Letters of Recommendation
Pre-Professional Programs and Advising will not be using veCollect as a our letters of recommendation collection service in future application cycles. We will be phasing it out over the next few years. Future applicants will be notified on how we will be collecting letters during the application cycle.
Letters of recommendation are a critical element in the health professions application process. Schools value the perspectives of people who have observed your work and can speak to your abilities and personality. For complete information about letters of recommendation, please review Guide Two on the Pre-Professional Advising website. In Guide Two, you will get information on:
- How to request letters of recommendation
- How to save or store letters of recommendation
- Frequently Asked Questions about letters of recommendation.
Building Relationships with Faculty
Cultivating strong relationships with faculty members can greatly enhance your chances of securing compelling letters of recommendation. Here are some strategies to consider:
- Attend Office Hours: Take advantage of faculty office hours to introduce yourself, discuss course material, seek advice, and demonstrate your commitment to learning. Don’t hesitate to ask about research opportunities or inquire about departmental activities.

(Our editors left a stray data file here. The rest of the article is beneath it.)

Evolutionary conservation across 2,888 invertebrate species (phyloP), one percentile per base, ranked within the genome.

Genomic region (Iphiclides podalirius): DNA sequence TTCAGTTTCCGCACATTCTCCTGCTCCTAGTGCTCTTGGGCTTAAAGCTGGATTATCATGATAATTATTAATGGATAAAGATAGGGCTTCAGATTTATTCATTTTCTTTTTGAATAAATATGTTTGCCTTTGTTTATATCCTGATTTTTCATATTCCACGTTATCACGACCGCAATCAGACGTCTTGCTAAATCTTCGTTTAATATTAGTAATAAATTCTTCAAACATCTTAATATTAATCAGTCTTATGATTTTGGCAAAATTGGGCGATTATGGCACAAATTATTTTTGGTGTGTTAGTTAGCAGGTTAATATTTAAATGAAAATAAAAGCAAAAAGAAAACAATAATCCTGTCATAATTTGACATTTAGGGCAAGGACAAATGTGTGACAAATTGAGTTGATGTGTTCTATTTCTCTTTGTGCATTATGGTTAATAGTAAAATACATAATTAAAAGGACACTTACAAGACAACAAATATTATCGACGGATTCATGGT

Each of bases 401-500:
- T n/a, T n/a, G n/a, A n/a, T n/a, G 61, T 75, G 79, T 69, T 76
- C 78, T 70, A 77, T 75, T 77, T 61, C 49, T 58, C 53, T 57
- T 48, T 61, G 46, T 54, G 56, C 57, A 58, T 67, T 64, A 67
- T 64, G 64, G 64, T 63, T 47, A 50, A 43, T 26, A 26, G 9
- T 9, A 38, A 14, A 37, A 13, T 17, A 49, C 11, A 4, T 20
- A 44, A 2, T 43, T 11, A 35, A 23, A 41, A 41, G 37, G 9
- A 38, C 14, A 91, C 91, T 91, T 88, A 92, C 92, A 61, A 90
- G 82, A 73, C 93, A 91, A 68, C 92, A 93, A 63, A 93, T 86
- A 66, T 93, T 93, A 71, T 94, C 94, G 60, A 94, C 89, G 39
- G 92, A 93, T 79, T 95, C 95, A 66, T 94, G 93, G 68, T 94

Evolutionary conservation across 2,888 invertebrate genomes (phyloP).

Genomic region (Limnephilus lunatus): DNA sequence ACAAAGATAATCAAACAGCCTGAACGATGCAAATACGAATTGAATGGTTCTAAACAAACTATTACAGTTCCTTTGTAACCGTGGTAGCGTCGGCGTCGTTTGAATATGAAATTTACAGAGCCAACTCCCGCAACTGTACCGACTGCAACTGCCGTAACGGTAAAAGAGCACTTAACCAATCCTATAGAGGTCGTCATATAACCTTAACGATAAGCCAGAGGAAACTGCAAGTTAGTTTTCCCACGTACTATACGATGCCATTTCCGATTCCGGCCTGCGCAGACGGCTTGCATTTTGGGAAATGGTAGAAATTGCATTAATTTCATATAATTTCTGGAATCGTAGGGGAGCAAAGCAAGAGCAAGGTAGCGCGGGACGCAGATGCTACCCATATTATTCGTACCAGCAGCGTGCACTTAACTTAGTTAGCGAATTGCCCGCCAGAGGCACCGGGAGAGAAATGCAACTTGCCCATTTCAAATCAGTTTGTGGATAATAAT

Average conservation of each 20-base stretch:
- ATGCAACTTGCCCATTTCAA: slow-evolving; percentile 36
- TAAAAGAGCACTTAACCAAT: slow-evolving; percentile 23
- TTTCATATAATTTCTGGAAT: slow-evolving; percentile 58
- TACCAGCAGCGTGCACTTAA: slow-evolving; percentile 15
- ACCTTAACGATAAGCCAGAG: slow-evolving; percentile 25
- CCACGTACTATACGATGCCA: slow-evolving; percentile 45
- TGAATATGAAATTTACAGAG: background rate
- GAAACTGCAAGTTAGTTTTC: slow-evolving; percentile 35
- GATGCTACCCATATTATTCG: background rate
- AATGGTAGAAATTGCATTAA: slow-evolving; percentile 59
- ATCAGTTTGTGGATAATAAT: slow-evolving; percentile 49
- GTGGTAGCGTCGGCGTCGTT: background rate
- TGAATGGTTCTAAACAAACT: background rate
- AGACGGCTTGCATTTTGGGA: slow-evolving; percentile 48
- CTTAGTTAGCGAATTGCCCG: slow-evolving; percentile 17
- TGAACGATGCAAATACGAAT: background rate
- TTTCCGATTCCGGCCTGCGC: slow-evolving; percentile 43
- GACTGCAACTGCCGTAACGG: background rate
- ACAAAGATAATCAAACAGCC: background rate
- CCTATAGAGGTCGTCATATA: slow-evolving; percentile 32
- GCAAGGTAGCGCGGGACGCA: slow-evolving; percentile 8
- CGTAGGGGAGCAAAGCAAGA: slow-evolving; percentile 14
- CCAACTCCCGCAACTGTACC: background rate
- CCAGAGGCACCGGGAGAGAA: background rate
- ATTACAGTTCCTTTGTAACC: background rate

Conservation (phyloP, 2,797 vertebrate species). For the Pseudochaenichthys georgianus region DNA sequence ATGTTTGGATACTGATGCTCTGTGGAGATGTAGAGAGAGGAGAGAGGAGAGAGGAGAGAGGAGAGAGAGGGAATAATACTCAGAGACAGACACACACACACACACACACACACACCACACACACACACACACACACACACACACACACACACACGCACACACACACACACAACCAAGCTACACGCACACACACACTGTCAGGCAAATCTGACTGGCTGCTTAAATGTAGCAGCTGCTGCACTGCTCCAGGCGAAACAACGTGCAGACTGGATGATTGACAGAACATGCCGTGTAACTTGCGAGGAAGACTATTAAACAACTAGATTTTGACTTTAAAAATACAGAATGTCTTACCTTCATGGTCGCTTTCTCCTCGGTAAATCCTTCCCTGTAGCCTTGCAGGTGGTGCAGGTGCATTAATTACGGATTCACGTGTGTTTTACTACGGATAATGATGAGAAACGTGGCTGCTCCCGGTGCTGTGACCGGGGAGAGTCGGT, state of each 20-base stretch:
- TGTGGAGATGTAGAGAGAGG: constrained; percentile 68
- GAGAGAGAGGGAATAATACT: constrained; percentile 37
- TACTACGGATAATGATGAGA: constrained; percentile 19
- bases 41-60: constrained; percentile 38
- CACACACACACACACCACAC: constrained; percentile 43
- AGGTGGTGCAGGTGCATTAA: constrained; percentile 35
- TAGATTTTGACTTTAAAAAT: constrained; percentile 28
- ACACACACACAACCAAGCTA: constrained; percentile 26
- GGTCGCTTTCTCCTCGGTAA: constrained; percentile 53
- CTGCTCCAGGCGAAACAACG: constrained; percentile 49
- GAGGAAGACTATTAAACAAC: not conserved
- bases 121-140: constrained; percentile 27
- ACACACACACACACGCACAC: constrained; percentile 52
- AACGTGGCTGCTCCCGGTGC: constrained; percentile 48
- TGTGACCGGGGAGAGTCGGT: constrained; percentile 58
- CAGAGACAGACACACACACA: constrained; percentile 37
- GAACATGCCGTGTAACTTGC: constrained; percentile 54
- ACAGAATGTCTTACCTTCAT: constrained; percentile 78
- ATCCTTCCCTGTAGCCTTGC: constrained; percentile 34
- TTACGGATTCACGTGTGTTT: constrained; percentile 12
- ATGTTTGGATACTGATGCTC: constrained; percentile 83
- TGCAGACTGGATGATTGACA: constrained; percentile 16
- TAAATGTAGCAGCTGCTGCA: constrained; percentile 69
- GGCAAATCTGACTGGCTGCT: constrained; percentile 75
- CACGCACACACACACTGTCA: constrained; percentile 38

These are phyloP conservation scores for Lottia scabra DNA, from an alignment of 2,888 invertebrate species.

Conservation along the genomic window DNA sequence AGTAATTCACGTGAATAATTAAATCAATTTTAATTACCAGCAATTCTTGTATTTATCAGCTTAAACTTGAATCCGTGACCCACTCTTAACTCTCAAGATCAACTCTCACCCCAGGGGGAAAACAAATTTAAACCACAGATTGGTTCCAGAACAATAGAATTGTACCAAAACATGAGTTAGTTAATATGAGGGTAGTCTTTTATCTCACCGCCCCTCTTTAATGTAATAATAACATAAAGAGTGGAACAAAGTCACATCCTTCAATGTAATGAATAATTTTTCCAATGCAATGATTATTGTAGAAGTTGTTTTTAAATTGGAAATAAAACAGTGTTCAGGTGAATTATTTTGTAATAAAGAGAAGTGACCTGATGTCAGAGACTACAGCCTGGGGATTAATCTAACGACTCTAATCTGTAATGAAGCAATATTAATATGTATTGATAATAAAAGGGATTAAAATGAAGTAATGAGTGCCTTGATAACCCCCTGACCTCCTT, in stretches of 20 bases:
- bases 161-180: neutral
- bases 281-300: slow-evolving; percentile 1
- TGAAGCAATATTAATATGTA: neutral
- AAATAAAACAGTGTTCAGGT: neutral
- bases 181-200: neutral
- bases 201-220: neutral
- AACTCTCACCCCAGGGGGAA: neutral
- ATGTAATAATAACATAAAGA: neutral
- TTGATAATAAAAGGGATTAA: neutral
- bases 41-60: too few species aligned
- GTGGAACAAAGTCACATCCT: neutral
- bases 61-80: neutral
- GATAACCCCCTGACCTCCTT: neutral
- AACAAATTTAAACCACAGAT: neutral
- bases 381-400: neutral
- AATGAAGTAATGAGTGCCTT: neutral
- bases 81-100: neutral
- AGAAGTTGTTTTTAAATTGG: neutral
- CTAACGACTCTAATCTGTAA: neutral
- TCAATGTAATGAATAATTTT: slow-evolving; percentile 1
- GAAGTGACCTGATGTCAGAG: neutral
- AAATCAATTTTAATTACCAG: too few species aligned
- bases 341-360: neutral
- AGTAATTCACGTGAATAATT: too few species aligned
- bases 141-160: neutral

- Engage with them: Initiate discussions with faculty members to express interest in their work, inquire about research opportunities, or seek guidance on academic and career-related matters.
- Participate in Research: Getting involved in research projects supervised by faculty members provides valuable experience and fosters closer relationships. Inquire about research opportunities within your department or related fields.
- Explore Teaching Assistant (TA) Opportunities: If you’re interested in becoming a teaching assistant, discuss the requirements and expectations with faculty members. Understanding what they look for in TAs can help you prepare and showcase your skills effectively.
- Initiate Conversations: Don’t underestimate the power of a simple greeting or question. Saying hello or asking about their semester can help break the ice and pave the way for meaningful conversations.
- Overcome Intimidation: We understand that approaching faculty members can be intimidating, especially in large classes. Remember, professors are there to support you and welcome interaction outside of the classroom. Office hours are designated for student engagement, so don’t hesitate to drop by even if you don’t have specific questions.
- Humanize Your Interactions: Faculty members are human too! They are passionate about their work and genuinely interested in getting to know their students. Don’t be afraid to engage in casual conversations or discuss your research interests with them.
Building relationships with faculty members takes time and effort, but the connections you establish can significantly impact your academic and professional journey.